the dioxide form of silicon, SiO2, occurring especially as quartz sand, flint, and agate: used usually in the form of its prepared white powder chiefly in the manufacture of glass, water glass, ceramics, and abrasives.
Origin of silica
1795–1805; < New Latin, derivative of Latin silex silex
Also called silicon dioxide.
Dictionary.com Unabridged Based on the Random House Unabridged Dictionary, © Random House, Inc. 2019
the dioxide of silicon, occurring naturally as quartz, cristobalite, and tridymite. It is a refractory insoluble material used in the manufacture of glass, ceramics, and abrasives
short for silica glass
Word Origin for silica
C19: New Latin, from Latin: silex
Collins English Dictionary - Complete & Unabridged 2012 Digital Edition © William Collins Sons & Co. Ltd. 1979, 1986 © HarperCollins Publishers 1998, 2000, 2003, 2005, 2006, 2007, 2009, 2012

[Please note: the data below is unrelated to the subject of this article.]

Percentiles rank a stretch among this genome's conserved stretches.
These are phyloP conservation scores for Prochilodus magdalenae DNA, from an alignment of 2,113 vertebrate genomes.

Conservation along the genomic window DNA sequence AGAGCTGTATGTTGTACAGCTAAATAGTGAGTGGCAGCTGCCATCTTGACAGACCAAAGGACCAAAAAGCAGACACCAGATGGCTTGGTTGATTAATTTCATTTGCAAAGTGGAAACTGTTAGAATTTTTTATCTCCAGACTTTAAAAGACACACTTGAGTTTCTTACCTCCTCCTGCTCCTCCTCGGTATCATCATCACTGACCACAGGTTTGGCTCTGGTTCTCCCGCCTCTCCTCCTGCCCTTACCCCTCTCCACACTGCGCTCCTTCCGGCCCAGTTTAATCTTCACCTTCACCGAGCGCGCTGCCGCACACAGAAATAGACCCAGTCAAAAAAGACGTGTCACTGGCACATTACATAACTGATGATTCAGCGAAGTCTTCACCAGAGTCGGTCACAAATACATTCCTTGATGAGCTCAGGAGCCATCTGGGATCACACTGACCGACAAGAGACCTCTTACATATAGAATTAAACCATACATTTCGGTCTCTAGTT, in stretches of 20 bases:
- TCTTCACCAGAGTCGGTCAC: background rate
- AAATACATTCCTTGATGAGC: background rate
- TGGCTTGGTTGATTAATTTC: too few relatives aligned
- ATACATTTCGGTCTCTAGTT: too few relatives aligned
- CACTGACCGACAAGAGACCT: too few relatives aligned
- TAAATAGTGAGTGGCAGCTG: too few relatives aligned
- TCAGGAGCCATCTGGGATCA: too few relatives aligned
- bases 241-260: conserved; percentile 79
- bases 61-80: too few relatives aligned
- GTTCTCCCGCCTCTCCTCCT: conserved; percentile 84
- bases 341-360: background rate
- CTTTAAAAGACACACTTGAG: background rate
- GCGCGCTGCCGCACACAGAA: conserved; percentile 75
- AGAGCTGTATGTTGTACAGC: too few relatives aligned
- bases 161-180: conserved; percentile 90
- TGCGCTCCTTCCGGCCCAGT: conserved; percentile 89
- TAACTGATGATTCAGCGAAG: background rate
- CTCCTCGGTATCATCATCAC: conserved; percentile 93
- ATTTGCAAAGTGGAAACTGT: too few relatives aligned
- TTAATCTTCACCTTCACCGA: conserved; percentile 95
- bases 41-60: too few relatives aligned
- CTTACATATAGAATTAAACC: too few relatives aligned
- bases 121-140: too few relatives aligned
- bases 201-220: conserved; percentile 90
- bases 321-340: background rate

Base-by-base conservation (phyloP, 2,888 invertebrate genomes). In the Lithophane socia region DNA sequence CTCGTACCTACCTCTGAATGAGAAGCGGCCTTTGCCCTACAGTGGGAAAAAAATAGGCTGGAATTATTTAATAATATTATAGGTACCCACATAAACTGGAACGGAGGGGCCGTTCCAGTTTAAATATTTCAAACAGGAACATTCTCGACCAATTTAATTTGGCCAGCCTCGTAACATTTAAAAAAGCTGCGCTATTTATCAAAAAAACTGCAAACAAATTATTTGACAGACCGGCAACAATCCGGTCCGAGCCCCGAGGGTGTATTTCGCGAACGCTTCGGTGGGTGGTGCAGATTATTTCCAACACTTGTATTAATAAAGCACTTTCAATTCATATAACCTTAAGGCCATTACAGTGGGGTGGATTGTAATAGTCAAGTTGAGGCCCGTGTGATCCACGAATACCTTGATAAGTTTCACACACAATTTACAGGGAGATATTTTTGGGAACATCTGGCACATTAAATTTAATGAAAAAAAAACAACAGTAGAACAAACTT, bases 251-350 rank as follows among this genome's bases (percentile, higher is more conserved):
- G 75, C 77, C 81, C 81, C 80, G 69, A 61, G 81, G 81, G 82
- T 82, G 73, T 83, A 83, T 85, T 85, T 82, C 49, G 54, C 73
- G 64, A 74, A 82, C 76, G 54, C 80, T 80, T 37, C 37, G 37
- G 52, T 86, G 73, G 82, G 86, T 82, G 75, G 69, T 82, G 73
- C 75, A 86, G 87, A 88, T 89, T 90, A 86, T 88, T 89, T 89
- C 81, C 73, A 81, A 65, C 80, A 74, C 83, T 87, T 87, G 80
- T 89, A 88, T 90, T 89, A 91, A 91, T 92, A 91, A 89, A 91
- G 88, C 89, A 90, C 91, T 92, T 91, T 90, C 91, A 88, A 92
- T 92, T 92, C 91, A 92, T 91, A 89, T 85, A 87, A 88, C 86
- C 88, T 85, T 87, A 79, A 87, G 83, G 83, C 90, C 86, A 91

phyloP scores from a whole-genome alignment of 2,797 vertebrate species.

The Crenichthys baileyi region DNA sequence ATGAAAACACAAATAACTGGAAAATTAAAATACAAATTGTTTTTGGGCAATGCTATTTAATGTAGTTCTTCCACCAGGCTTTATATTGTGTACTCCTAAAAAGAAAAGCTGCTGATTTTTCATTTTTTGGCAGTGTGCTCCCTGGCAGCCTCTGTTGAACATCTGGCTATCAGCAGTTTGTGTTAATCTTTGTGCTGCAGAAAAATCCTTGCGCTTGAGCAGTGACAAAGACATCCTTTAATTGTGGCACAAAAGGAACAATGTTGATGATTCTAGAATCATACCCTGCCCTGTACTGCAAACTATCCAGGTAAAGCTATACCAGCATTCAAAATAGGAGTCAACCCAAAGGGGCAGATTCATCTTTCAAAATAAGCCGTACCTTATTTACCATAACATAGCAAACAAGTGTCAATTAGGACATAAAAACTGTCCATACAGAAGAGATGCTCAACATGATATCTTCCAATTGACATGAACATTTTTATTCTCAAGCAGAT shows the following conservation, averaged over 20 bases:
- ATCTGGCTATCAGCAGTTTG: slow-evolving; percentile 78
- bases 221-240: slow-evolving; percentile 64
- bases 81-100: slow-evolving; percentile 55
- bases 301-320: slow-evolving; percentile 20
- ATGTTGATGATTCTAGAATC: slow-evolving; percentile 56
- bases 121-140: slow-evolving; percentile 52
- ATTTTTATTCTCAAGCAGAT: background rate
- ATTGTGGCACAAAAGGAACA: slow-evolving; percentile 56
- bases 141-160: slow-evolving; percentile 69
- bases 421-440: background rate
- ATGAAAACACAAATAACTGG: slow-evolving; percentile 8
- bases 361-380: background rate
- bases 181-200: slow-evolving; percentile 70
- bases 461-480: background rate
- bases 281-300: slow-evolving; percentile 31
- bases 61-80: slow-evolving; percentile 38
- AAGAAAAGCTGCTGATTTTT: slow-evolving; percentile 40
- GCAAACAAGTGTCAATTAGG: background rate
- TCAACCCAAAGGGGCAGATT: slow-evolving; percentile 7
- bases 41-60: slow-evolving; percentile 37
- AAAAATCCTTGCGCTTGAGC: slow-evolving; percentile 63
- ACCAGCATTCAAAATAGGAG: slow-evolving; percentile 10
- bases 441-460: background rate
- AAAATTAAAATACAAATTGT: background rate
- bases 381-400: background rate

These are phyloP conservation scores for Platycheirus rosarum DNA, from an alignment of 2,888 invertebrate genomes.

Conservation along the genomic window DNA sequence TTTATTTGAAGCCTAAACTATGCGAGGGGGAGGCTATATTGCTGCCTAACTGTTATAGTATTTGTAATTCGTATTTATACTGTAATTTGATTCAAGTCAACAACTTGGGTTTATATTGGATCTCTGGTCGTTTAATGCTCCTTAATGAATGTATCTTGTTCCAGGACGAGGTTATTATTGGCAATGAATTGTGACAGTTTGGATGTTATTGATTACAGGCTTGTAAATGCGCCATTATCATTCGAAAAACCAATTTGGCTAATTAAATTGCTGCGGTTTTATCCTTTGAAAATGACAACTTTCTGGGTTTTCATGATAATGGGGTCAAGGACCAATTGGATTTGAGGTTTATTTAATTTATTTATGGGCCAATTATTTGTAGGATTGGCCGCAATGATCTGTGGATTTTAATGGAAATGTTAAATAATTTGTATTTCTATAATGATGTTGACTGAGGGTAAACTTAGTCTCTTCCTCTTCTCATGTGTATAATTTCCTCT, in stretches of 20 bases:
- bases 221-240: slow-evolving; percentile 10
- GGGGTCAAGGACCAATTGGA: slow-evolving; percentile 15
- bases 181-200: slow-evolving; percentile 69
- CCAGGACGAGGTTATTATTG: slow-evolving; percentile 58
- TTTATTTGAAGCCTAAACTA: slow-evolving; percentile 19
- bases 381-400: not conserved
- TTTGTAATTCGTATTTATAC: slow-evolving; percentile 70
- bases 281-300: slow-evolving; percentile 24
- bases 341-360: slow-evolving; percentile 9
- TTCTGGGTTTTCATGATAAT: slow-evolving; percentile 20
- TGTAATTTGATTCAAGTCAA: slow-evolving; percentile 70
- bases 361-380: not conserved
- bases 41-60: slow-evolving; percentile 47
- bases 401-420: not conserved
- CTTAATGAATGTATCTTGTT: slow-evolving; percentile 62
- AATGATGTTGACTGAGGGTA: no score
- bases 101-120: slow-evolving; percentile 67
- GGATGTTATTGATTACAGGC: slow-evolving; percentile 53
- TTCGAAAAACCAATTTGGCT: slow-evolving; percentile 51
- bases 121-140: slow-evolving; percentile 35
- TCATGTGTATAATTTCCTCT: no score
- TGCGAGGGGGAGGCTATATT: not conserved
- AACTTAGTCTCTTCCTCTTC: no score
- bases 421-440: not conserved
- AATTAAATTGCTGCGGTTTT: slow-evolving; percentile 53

"hard silicon dioxide," 1801, Modern Latin, from Latin silex (genitive silicis) "flint, pebble," on model of alumina, soda.
Online Etymology Dictionary, © 2010 Douglas Harper
A crystalline compound occurring abundantly as quartz, sand, and many other minerals and used to manufacture a variety of materials, especially glass and concrete.
The American Heritage® Stedman's Medical Dictionary Copyright © 2002, 2001, 1995 by Houghton Mifflin Company. Published by Houghton Mifflin Company.
A chemical compound that is the main constituent of most of the Earth's rocks. Silica occurs naturally in five crystalline forms (quartz, tridymite, cristobalite, coesite, and stishovite), in a cryptocrystalline form (chalcedony), and in an amorphous form (opal). It is also the main chemical compound in sand. Silica is used to make glass, concrete, and other materials. Also called silicon dioxide. Chemical formula: SiO2.
The American Heritage® Science Dictionary Copyright © 2011. Published by Houghton Mifflin Harcourt Publishing Company. All rights reserved.